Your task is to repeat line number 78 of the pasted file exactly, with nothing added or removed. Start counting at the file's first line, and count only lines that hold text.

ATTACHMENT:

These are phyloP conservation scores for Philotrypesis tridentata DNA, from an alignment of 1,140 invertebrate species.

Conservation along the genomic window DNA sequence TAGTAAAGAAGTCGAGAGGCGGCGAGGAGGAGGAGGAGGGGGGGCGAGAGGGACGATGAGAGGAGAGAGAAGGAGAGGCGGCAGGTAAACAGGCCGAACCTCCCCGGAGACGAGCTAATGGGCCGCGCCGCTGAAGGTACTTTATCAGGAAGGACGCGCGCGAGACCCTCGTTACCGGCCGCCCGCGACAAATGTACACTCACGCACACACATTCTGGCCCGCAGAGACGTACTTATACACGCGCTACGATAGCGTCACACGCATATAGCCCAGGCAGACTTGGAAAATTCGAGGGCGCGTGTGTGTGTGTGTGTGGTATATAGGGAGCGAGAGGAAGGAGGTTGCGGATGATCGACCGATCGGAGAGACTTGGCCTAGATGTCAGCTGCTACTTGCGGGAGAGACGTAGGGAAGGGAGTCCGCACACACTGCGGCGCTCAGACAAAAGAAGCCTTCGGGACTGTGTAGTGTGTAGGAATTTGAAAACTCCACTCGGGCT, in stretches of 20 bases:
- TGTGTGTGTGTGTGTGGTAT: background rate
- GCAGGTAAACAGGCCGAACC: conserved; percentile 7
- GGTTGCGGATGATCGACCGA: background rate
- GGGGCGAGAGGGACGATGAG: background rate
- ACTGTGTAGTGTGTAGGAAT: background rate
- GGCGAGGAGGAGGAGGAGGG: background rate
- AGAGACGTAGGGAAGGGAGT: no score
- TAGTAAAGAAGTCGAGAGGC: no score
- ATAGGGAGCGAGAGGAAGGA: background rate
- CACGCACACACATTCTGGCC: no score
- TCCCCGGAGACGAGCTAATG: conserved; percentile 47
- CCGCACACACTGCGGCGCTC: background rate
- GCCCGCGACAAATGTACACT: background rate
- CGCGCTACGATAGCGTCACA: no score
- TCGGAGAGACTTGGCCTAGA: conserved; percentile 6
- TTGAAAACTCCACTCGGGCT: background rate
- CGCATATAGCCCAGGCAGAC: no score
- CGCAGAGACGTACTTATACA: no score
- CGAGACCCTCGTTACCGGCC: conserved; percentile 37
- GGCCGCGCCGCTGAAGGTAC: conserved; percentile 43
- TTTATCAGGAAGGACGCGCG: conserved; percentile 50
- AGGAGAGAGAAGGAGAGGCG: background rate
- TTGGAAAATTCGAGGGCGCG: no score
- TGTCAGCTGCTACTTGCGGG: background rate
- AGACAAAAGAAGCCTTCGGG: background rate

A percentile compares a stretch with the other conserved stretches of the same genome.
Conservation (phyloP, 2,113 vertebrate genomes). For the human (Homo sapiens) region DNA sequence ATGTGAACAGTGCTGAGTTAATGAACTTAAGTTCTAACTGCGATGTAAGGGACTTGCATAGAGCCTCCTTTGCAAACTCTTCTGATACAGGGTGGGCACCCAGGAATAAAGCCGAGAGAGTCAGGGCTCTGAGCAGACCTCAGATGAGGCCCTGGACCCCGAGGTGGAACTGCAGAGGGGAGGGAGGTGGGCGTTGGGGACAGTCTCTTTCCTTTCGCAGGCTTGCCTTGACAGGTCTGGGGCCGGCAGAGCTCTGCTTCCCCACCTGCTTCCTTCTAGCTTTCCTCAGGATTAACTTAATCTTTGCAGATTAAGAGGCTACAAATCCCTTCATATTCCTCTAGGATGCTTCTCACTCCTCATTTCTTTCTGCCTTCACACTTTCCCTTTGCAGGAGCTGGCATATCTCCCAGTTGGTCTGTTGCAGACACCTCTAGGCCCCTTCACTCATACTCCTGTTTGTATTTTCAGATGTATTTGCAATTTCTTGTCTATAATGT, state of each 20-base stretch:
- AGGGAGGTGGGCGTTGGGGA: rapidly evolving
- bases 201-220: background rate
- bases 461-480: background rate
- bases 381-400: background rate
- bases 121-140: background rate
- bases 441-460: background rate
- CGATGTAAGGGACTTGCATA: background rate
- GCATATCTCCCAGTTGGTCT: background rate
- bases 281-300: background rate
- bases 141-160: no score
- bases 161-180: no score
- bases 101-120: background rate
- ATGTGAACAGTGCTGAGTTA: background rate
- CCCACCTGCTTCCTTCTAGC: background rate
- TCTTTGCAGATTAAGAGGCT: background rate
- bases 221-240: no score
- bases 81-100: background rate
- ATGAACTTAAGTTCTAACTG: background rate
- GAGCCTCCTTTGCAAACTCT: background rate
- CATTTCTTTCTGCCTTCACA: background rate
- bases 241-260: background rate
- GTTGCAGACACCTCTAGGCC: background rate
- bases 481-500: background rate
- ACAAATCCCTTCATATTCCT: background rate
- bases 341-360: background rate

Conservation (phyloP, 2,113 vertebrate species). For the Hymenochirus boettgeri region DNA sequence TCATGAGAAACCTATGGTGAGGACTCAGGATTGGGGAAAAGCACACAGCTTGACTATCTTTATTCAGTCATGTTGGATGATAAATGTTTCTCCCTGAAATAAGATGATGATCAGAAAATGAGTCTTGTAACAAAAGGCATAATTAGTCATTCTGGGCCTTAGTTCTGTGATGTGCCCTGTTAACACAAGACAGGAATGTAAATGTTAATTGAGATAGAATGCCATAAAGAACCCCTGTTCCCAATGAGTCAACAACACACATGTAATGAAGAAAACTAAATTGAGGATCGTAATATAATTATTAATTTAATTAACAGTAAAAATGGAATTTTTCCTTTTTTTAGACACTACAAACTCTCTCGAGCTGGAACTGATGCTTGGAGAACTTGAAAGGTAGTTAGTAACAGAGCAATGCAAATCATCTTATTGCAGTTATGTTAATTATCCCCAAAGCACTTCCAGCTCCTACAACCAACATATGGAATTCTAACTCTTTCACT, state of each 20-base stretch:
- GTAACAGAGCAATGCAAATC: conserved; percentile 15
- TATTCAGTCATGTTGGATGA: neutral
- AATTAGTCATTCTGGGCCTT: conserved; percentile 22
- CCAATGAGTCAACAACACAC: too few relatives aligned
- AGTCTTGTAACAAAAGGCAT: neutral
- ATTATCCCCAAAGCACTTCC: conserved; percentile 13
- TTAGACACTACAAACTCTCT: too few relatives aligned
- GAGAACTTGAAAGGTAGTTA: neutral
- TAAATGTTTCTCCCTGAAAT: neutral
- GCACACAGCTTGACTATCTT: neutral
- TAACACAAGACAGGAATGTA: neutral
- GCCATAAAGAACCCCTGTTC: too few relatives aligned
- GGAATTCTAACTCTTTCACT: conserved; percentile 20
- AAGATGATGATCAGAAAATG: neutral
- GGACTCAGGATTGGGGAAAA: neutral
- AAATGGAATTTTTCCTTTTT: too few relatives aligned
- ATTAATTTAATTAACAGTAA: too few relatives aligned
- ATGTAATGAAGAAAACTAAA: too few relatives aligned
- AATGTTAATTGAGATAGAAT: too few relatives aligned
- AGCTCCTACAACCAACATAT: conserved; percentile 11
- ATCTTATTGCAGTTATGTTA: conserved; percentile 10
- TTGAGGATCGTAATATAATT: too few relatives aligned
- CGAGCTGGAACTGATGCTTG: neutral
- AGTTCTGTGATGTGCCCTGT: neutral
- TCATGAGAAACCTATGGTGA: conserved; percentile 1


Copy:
- CGAGCTGGAACTGATGCTTG: neutral